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Mandarin Oriental Hotel Group

From Wikipedia, the free encyclopedia

Mandarin Oriental
Public
Traded asLSEMDO SGX: M04 BSXMOIBD.BH
ISINBMG578481068 Edit this on Wikidata
IndustryHospitality, tourism
Founded1963
Headquarters
Number of locations
33
Key people
Benjamin Keswick
(Chairman)
James Riley
(Group Chief Executive)
Craig Beattie
(Chief Financial Officer)
RevenueIncrease US$567 million (2019)
Decrease US$29 million (2019)
Decrease US$56 million (2019)
Number of employees
12,000
ParentJardine Matheson
Websitewww.mandarinoriental.com
Mandarin Oriental Hotel Group
Traditional Chinese文華東方酒店
Simplified Chinese文华东方酒店

Mandarin Oriental Hotel Group International Limited (MOHG) is a Hong Kong-based hotel investment and management group focusing on luxury hotels, resorts, and residences, with a total of 33 properties worldwide,[1] 20 of which are fully or partially owned by MOHG.[2]

The Mandarin Oriental name was established in 1985 following the merger of Mandarin International Hotels Limited and the holding company of the hotel The Oriental,[3][4] in which Mandarin had already acquired a 49% stake in 1974.[5] Mandarin's history traces back to the 1963 opening of its namesake hotel The Mandarin (now Mandarin Oriental, Hong Kong),[5] whereas The Oriental (now Mandarin Oriental, Bangkok) had opened in 1876 as the Kingdom of Siam's first luxury hotel.[6]

MOHG is a subsidiary of the publicly-traded Mandarin Oriental International Limited, which itself is a subsidiary of Jardine Matheson.

History

The two hotels whose original names were combined to create the Mandarin Oriental brand

Although 1876 was the ‘official’ opening year of the Oriental Hotel, the origin of the ‘Oriental’ side of the Mandarin Oriental can be traced back as early as 1863, when two Americans, Captain Atkins Dyer and William West, opened the Oriental Hotel in Bangkok, Siam (now Thailand): however, the original building burnt down only two years later, on 11 June 1865.[7]

However, the history of the ‘Mandarin’ side of the group is comparatively recent: the Mandarin hotel opened only in 1963, in the Central District of Hong Kong Island. In 1973, The Excelsior Hotel, which closed in 2019, opened in Causeway Bay.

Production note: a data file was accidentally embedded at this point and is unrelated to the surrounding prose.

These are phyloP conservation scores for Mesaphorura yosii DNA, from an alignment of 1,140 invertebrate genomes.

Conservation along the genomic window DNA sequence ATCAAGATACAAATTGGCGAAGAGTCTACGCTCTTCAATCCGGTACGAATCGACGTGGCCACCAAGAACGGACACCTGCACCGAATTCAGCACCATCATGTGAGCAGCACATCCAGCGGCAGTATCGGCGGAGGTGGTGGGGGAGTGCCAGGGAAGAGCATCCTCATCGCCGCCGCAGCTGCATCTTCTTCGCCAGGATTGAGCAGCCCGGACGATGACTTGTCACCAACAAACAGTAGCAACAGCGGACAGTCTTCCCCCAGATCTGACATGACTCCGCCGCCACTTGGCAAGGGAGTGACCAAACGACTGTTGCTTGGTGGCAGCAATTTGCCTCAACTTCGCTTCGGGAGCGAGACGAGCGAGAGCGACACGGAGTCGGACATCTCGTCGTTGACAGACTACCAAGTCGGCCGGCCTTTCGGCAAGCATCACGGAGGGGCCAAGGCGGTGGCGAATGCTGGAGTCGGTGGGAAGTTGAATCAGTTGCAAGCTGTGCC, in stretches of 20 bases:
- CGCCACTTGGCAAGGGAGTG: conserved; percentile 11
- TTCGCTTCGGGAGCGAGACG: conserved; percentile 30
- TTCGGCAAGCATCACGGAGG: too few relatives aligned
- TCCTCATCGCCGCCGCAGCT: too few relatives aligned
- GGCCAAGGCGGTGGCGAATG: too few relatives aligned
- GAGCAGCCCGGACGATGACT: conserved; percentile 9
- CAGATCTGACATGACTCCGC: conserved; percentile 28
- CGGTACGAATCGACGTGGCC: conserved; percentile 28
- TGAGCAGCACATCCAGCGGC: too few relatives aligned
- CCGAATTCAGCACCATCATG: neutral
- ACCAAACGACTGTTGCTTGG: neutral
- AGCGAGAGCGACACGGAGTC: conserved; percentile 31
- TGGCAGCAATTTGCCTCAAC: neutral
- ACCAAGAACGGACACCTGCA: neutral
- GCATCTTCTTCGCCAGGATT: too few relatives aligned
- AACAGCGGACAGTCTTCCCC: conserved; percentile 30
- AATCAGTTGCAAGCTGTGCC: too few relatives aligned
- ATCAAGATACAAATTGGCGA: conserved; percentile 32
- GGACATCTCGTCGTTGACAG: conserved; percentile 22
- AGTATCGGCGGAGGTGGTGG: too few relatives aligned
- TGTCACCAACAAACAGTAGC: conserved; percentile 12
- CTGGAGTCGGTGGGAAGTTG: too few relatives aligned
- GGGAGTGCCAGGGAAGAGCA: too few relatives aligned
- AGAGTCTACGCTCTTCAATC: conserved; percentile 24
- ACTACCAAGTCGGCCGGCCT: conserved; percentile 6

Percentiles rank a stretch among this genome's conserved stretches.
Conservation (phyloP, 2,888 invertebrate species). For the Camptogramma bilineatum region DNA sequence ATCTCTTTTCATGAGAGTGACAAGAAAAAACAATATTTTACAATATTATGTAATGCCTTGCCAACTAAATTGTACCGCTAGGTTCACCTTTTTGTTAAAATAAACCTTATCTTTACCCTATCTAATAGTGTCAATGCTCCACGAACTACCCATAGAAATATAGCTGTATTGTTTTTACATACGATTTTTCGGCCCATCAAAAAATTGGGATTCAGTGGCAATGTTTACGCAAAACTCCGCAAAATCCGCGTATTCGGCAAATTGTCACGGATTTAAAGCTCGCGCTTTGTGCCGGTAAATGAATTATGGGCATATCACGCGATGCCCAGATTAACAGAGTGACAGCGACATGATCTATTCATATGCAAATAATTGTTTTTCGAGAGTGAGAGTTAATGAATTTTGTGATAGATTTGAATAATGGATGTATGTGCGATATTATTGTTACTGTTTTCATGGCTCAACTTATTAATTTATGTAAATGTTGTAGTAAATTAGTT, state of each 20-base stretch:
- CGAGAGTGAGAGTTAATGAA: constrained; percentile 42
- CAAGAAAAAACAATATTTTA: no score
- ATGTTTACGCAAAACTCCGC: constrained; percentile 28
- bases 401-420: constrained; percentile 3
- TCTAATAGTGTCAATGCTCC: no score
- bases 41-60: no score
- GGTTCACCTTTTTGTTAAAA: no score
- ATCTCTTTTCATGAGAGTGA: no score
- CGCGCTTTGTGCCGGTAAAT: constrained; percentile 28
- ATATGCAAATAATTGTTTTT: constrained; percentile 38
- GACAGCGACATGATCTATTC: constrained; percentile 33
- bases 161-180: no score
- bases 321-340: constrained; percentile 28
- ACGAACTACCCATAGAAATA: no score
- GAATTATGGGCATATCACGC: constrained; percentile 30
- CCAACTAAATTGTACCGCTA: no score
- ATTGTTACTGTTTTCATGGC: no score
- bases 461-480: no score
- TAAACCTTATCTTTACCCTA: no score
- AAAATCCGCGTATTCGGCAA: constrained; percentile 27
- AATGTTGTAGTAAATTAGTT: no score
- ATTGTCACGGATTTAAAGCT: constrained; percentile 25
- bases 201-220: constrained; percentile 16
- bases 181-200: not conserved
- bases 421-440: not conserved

In 1974, Mandarin International Hotels Limited was formed as a hotel management company, with the intention to expand into Asia. That year, the company acquired a 49% interest in the Oriental Hotel, resulting in two "flagship" hotels for the company.[8]

In 1985, the Company combined the two hotels under a common name, Mandarin Oriental Hotel Group. In 1987, Mandarin Oriental Hotel Group was floated on The Stock Exchange of Hong Kong under the name of "Mandarin Oriental International Limited." Mandarin Oriental International Limited, is incorporated in Bermuda, and listed in London, Singapore and Bermuda. Mandarin Oriental Hotel Group Limited, which operates from Victoria City, manages the activities of the Group's hotels.[1]

Marketing

Starting in September 2005, Mandarin Oriental showed the "Moments of Delight at Mandarin Oriental" at all hotels.[9] In June 2006, the Moments of Delight video was slightly updated to add several new scenes[10] and in October 2014, the video featured lyrics by Chinese singer, Sa Ding Ding, accompanied by new music.[11]

Current properties

Asia-Pacific

Pool Area at Mandarin Oriental, Sanya
Pool Area at Mandarin Oriental, Sanya

The Americas

The entrance to Mandarin Oriental, Boston as a pace truck for the 2013 Boston Marathon passes by.
The entrance to Mandarin Oriental, Boston as a pace truck for the 2013 Boston Marathon passes by.
Mandarin Oriental, Washington DC
Mandarin Oriental, Washington DC

Europe, Middle East, and Africa

Planned and past properties

Planned

Within the next five years, Mandarin Oriental plans to open hotel properties in Beijing (Zhengyangmen), Makati, Nanjing, Phuket, Saigon, Shenzhen, Dubai, Bosporus, Etiler, London (Mayfair), Lucerne, Moscow, Muscat, Tel Aviv, Boca Raton, Dallas, Grand Cayman, Honolulu, and standalone residences in Barcelona and New York City.[12]

Past